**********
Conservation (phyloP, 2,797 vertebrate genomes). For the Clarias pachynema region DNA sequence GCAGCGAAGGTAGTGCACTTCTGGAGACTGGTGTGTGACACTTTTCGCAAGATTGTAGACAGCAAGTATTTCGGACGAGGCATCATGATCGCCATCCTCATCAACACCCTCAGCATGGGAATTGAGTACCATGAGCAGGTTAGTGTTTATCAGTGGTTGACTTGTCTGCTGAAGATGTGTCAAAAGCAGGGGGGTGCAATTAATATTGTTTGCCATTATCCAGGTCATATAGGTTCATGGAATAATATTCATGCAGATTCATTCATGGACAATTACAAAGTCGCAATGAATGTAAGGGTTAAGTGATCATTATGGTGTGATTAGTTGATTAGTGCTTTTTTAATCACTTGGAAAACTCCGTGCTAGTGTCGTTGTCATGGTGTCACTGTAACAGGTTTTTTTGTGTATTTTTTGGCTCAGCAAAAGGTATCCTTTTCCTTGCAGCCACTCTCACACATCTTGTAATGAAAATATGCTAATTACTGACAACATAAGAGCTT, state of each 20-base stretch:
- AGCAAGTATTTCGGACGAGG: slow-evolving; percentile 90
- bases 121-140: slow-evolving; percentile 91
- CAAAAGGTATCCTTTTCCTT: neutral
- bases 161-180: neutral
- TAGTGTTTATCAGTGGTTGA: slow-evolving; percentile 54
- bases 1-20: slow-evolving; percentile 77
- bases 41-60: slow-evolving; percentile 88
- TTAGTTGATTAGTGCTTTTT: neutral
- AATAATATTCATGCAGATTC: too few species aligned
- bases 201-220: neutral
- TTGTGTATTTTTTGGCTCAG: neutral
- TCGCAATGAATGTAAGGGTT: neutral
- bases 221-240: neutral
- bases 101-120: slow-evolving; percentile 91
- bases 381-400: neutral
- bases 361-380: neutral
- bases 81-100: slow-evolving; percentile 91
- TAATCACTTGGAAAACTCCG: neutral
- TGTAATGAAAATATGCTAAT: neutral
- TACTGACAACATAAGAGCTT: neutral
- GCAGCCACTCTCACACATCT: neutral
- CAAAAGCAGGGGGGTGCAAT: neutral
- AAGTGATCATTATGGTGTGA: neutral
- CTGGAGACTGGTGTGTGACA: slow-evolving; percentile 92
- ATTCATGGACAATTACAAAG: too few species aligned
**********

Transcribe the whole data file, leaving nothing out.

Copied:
Conservation (phyloP, 2,797 vertebrate genomes). For the Clarias pachynema region DNA sequence GCAGCGAAGGTAGTGCACTTCTGGAGACTGGTGTGTGACACTTTTCGCAAGATTGTAGACAGCAAGTATTTCGGACGAGGCATCATGATCGCCATCCTCATCAACACCCTCAGCATGGGAATTGAGTACCATGAGCAGGTTAGTGTTTATCAGTGGTTGACTTGTCTGCTGAAGATGTGTCAAAAGCAGGGGGGTGCAATTAATATTGTTTGCCATTATCCAGGTCATATAGGTTCATGGAATAATATTCATGCAGATTCATTCATGGACAATTACAAAGTCGCAATGAATGTAAGGGTTAAGTGATCATTATGGTGTGATTAGTTGATTAGTGCTTTTTTAATCACTTGGAAAACTCCGTGCTAGTGTCGTTGTCATGGTGTCACTGTAACAGGTTTTTTTGTGTATTTTTTGGCTCAGCAAAAGGTATCCTTTTCCTTGCAGCCACTCTCACACATCTTGTAATGAAAATATGCTAATTACTGACAACATAAGAGCTT, state of each 20-base stretch:
- AGCAAGTATTTCGGACGAGG: slow-evolving; percentile 90
- bases 121-140: slow-evolving; percentile 91
- CAAAAGGTATCCTTTTCCTT: neutral
- bases 161-180: neutral
- TAGTGTTTATCAGTGGTTGA: slow-evolving; percentile 54
- bases 1-20: slow-evolving; percentile 77
- bases 41-60: slow-evolving; percentile 88
- TTAGTTGATTAGTGCTTTTT: neutral
- AATAATATTCATGCAGATTC: too few species aligned
- bases 201-220: neutral
- TTGTGTATTTTTTGGCTCAG: neutral
- TCGCAATGAATGTAAGGGTT: neutral
- bases 221-240: neutral
- bases 101-120: slow-evolving; percentile 91
- bases 381-400: neutral
- bases 361-380: neutral
- bases 81-100: slow-evolving; percentile 91
- TAATCACTTGGAAAACTCCG: neutral
- TGTAATGAAAATATGCTAAT: neutral
- TACTGACAACATAAGAGCTT: neutral
- GCAGCCACTCTCACACATCT: neutral
- CAAAAGCAGGGGGGTGCAAT: neutral
- AAGTGATCATTATGGTGTGA: neutral
- CTGGAGACTGGTGTGTGACA: slow-evolving; percentile 92
- ATTCATGGACAATTACAAAG: too few species aligned